Crash and Smash – And How to Prevent It

by Erin Raub | Last Updated Feb. 20th, 2016

Crash and Smash

In a crash and smash, a burglar disables your system before it can sound the alarm

Have you heard of the crash and smash? Just the name makes me want to cringe. But it’s a big deal in the home security world, and one you need to protect against.
What is a crash and smash?
The “crash and smash” is a burglar’s favorite way to break into your home. Here’s how it works:

  1. The intruder “crashes” through your entry door – the one that you normally enter through and the one near your alarm security keypad.
  2. Unfortunately, your alarm system cannot tell the difference between your unlocking the door and a burglar breaking in. So, as always, your system gives you a set period (usually 30-60 seconds) to key in your code and deactivate the alarm.
  3. During those 30-60 seconds, your home intruder locates the alarm panel and “smashes” it. Your alarm hardware is in tatters and it is no longer hard-wired into your phone line. It has not had time to notify the alarm company or police of the break-in. The burglar can now rob you in peace.
Burglar in Handcuffs

Get the police to your home before an intruder knows that the smash & crash was unsuccessful

How can I prevent a burglar from crashing & smashing my system?

The crash and smash is a dirty trick, but it’s about as low-tech as it gets – using scissors to cut some wires or bashing in electronics with a hammer. To protect yourself from this break-in method, you need to go high-tech. Higher than some scissors or a hammer.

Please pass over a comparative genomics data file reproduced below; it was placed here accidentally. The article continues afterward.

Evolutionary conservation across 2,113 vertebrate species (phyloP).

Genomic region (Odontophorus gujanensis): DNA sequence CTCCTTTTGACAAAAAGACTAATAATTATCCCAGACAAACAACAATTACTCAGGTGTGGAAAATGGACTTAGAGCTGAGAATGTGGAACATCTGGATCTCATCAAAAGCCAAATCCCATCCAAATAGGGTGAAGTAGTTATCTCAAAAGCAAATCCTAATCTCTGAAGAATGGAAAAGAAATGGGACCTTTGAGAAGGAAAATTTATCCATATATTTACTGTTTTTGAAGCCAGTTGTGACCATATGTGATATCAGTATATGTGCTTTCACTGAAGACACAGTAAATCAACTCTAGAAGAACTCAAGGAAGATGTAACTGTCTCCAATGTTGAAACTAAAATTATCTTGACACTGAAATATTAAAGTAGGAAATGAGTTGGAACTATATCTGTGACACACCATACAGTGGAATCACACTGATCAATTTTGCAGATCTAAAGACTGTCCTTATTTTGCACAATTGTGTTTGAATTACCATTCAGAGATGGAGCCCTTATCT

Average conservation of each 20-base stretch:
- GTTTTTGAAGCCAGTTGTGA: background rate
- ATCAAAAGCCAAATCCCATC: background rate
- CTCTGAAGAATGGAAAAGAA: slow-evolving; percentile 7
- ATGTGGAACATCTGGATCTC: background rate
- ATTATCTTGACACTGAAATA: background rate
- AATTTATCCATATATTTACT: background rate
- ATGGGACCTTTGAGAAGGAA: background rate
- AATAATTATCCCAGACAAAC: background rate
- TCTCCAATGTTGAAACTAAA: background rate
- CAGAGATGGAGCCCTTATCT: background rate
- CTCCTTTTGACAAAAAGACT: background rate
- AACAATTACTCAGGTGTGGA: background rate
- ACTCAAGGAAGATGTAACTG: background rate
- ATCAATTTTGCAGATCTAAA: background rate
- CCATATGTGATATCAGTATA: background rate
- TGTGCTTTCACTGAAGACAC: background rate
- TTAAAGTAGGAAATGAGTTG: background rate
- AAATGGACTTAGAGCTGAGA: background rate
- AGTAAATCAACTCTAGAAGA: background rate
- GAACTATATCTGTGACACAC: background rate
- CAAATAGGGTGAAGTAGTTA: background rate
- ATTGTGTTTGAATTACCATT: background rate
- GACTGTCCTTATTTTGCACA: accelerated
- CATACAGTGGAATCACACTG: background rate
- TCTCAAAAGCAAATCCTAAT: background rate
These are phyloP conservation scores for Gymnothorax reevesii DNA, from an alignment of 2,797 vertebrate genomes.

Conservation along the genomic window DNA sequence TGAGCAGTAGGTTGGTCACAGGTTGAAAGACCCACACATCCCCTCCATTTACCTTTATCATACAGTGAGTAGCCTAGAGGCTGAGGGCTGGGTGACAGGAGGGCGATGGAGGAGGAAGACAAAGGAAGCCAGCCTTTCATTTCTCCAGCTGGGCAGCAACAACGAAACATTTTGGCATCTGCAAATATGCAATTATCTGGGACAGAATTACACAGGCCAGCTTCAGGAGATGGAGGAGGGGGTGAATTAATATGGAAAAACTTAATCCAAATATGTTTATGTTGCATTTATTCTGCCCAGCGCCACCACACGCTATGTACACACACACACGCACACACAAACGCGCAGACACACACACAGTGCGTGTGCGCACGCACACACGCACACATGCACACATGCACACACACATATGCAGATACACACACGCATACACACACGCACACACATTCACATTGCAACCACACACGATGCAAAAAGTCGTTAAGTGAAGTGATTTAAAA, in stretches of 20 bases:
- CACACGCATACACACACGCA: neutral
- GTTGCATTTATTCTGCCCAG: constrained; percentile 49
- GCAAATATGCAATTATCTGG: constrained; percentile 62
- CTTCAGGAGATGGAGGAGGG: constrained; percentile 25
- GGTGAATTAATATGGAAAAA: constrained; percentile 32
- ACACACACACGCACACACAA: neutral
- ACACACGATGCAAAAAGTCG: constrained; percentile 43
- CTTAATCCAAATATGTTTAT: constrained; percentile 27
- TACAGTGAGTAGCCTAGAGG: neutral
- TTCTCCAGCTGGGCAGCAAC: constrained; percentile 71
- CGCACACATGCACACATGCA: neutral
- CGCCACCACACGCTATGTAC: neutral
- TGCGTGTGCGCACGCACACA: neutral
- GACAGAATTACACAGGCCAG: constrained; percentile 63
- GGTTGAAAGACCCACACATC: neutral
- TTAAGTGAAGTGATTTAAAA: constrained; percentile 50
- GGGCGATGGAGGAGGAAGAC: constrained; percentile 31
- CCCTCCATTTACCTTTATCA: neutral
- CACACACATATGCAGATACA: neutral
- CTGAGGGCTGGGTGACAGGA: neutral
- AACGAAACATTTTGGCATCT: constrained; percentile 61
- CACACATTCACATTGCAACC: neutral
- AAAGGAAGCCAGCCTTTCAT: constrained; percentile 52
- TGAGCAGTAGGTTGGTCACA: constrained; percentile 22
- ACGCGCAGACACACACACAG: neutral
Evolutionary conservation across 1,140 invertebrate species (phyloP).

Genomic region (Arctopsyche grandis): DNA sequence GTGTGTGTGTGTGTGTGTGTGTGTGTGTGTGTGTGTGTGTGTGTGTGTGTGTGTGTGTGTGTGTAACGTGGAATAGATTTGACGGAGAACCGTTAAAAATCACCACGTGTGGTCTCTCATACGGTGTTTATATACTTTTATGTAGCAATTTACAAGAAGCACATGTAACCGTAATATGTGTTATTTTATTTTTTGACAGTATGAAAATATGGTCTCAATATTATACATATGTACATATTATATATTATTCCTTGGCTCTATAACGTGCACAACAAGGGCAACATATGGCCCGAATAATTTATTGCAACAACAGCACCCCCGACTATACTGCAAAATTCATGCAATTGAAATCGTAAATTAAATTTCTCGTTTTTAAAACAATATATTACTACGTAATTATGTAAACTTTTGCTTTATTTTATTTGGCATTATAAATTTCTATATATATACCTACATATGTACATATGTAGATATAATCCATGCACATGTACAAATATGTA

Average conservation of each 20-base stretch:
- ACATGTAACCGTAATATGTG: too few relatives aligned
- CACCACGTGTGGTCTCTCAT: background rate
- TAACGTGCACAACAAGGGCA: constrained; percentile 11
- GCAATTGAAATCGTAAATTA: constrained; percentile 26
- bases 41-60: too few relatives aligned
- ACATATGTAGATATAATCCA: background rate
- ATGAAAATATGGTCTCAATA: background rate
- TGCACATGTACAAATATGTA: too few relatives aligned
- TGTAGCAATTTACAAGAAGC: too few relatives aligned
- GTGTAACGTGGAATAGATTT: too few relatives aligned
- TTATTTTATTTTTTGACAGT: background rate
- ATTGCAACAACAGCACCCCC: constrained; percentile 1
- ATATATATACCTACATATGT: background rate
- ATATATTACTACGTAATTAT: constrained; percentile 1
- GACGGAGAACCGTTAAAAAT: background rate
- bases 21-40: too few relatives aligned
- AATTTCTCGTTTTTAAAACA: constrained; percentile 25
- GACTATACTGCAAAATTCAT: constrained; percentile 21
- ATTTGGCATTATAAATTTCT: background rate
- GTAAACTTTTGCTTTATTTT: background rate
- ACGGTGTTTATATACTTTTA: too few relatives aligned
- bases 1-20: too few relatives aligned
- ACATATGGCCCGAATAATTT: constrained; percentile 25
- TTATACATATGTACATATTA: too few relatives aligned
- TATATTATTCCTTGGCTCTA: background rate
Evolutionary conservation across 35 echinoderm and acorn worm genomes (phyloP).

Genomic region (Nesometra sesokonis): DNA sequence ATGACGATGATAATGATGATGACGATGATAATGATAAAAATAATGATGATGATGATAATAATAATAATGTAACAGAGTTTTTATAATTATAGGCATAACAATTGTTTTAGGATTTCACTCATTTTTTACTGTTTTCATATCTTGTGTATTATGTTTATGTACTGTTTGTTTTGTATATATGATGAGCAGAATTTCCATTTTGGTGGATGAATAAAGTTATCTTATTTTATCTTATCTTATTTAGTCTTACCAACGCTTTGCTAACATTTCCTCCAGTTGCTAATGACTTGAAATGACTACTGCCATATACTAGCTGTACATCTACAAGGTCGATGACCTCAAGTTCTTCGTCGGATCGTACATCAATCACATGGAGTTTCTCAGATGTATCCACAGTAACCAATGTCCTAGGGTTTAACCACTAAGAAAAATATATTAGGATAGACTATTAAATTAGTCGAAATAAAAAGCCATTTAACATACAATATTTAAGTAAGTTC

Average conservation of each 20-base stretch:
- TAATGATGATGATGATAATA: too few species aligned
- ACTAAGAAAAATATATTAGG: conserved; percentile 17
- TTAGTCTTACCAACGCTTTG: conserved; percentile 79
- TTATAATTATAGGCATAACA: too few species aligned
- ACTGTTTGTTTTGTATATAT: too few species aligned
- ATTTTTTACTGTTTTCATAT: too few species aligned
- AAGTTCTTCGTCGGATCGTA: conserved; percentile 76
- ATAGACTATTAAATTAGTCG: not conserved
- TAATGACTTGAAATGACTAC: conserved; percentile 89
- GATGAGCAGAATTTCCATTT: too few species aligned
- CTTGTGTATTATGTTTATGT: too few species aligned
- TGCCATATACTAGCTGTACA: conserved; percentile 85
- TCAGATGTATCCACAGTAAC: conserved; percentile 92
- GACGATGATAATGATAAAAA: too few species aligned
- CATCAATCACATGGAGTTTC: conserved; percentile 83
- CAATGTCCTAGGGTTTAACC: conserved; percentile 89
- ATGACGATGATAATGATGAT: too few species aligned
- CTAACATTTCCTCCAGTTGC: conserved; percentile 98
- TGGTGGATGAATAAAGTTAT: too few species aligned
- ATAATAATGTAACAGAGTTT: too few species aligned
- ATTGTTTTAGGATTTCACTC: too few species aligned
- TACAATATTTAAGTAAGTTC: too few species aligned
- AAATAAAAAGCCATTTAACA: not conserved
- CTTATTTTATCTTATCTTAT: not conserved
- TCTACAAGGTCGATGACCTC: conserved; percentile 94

Go cellular (wireless) 

A wireless alarm system can mean one of two things: wireless components placed throughout your home, or wireless communication with your alarm company via cell phone signal. (Some systems have both wireless components and cellular monitoring). To help prevent a crash and smash, you need a system with cellular communications – even the biggest hammer can’t destroy your cell signal!

Disarm confirmation

A crash & smash works because most alarm systems only send an alert when you fail to deactivate your alarm within the given time period. Your home security company doesn’t know that a door has been opened – doesn’t know that it should be waiting for confirmation of the all-okay. That’s why some companies have come up with an ingenious way to protect against the smash and crash: disarm confirmation.

Alarms with crash and smash protection notify your alarm company as soon as you open the door (or a burglar crashes it in), so they’re already on the alert. Your company then waits for confirmation that you’ve disarmed your system. If a burglar smashes in your alarm panel, that does not constitute deactivation. The time period passes and your alarm company sends the police, but your burglar is none the wiser. S/he thinks that your system has been effectively disabled. But then the police arrive, your intruder is apprehended, and your home is safe. A happy ending. (Except for the burglar.)

Lock it Away

You can also lock your alarm panel in another room. This works because 1) it will take a burglar longer to locate your alarm and 2) requires an intruder to crash through two doors. Keep in mind, however, that this method isn’t a foolproof solution for the smash & crash.

Redundancies

One of the most important aspects to protecting your home and family is redundancy. Do not put all your eggs in one security basket – don’t rely on just your alarm system to keep you safe. First of all, burglarproof your doors to prevent a “crash” (they can’t smash if they don’t get past the crash part!). Employ burglar deterrents. Secure your windows. And if you need additional ideas on how to secure your home, check out our home security tips.

Have security suggestions of your own? Let us know in the comments!

 
 
   
  • 1 comment

     
  • Hendry Tan . 2 years ago

    Erm……….. Ya, it’s kinda shocked if that sudden happen in my home, thank for sharing your ideas with us, it could help a lot innocent people… By the way, I learn a lot from your blogs regarding the Alarm Systems issues….. thank again!

     
 
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